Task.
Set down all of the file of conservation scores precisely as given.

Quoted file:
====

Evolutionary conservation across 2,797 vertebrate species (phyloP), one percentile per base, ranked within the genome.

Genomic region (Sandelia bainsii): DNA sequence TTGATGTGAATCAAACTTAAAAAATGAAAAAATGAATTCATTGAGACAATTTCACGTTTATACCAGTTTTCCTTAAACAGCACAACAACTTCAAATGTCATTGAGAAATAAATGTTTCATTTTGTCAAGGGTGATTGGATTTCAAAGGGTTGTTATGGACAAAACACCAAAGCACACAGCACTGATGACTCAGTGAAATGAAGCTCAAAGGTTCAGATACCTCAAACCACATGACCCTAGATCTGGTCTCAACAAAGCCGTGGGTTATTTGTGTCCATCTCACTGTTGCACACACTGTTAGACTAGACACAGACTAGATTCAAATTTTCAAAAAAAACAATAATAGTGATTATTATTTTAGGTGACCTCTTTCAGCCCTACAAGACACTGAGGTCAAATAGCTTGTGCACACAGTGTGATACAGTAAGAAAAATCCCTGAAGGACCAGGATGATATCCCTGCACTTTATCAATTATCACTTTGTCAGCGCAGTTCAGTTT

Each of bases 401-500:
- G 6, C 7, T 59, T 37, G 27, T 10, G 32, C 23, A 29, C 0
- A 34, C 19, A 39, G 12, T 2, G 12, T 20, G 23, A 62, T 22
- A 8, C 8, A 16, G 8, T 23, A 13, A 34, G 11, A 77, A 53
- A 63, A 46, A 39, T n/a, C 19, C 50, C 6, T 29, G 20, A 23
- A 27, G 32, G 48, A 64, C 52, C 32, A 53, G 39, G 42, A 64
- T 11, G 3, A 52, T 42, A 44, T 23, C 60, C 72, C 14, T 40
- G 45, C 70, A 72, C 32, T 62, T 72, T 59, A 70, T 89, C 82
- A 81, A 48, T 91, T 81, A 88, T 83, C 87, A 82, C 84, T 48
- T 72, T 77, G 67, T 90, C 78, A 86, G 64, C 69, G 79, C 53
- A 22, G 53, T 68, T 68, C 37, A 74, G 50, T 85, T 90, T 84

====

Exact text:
Evolutionary conservation across 2,797 vertebrate species (phyloP), one percentile per base, ranked within the genome.

Genomic region (Sandelia bainsii): DNA sequence TTGATGTGAATCAAACTTAAAAAATGAAAAAATGAATTCATTGAGACAATTTCACGTTTATACCAGTTTTCCTTAAACAGCACAACAACTTCAAATGTCATTGAGAAATAAATGTTTCATTTTGTCAAGGGTGATTGGATTTCAAAGGGTTGTTATGGACAAAACACCAAAGCACACAGCACTGATGACTCAGTGAAATGAAGCTCAAAGGTTCAGATACCTCAAACCACATGACCCTAGATCTGGTCTCAACAAAGCCGTGGGTTATTTGTGTCCATCTCACTGTTGCACACACTGTTAGACTAGACACAGACTAGATTCAAATTTTCAAAAAAAACAATAATAGTGATTATTATTTTAGGTGACCTCTTTCAGCCCTACAAGACACTGAGGTCAAATAGCTTGTGCACACAGTGTGATACAGTAAGAAAAATCCCTGAAGGACCAGGATGATATCCCTGCACTTTATCAATTATCACTTTGTCAGCGCAGTTCAGTTT

Each of bases 401-500:
- G 6, C 7, T 59, T 37, G 27, T 10, G 32, C 23, A 29, C 0
- A 34, C 19, A 39, G 12, T 2, G 12, T 20, G 23, A 62, T 22
- A 8, C 8, A 16, G 8, T 23, A 13, A 34, G 11, A 77, A 53
- A 63, A 46, A 39, T n/a, C 19, C 50, C 6, T 29, G 20, A 23
- A 27, G 32, G 48, A 64, C 52, C 32, A 53, G 39, G 42, A 64
- T 11, G 3, A 52, T 42, A 44, T 23, C 60, C 72, C 14, T 40
- G 45, C 70, A 72, C 32, T 62, T 72, T 59, A 70, T 89, C 82
- A 81, A 48, T 91, T 81, A 88, T 83, C 87, A 82, C 84, T 48
- T 72, T 77, G 67, T 90, C 78, A 86, G 64, C 69, G 79, C 53
- A 22, G 53, T 68, T 68, C 37, A 74, G 50, T 85, T 90, T 84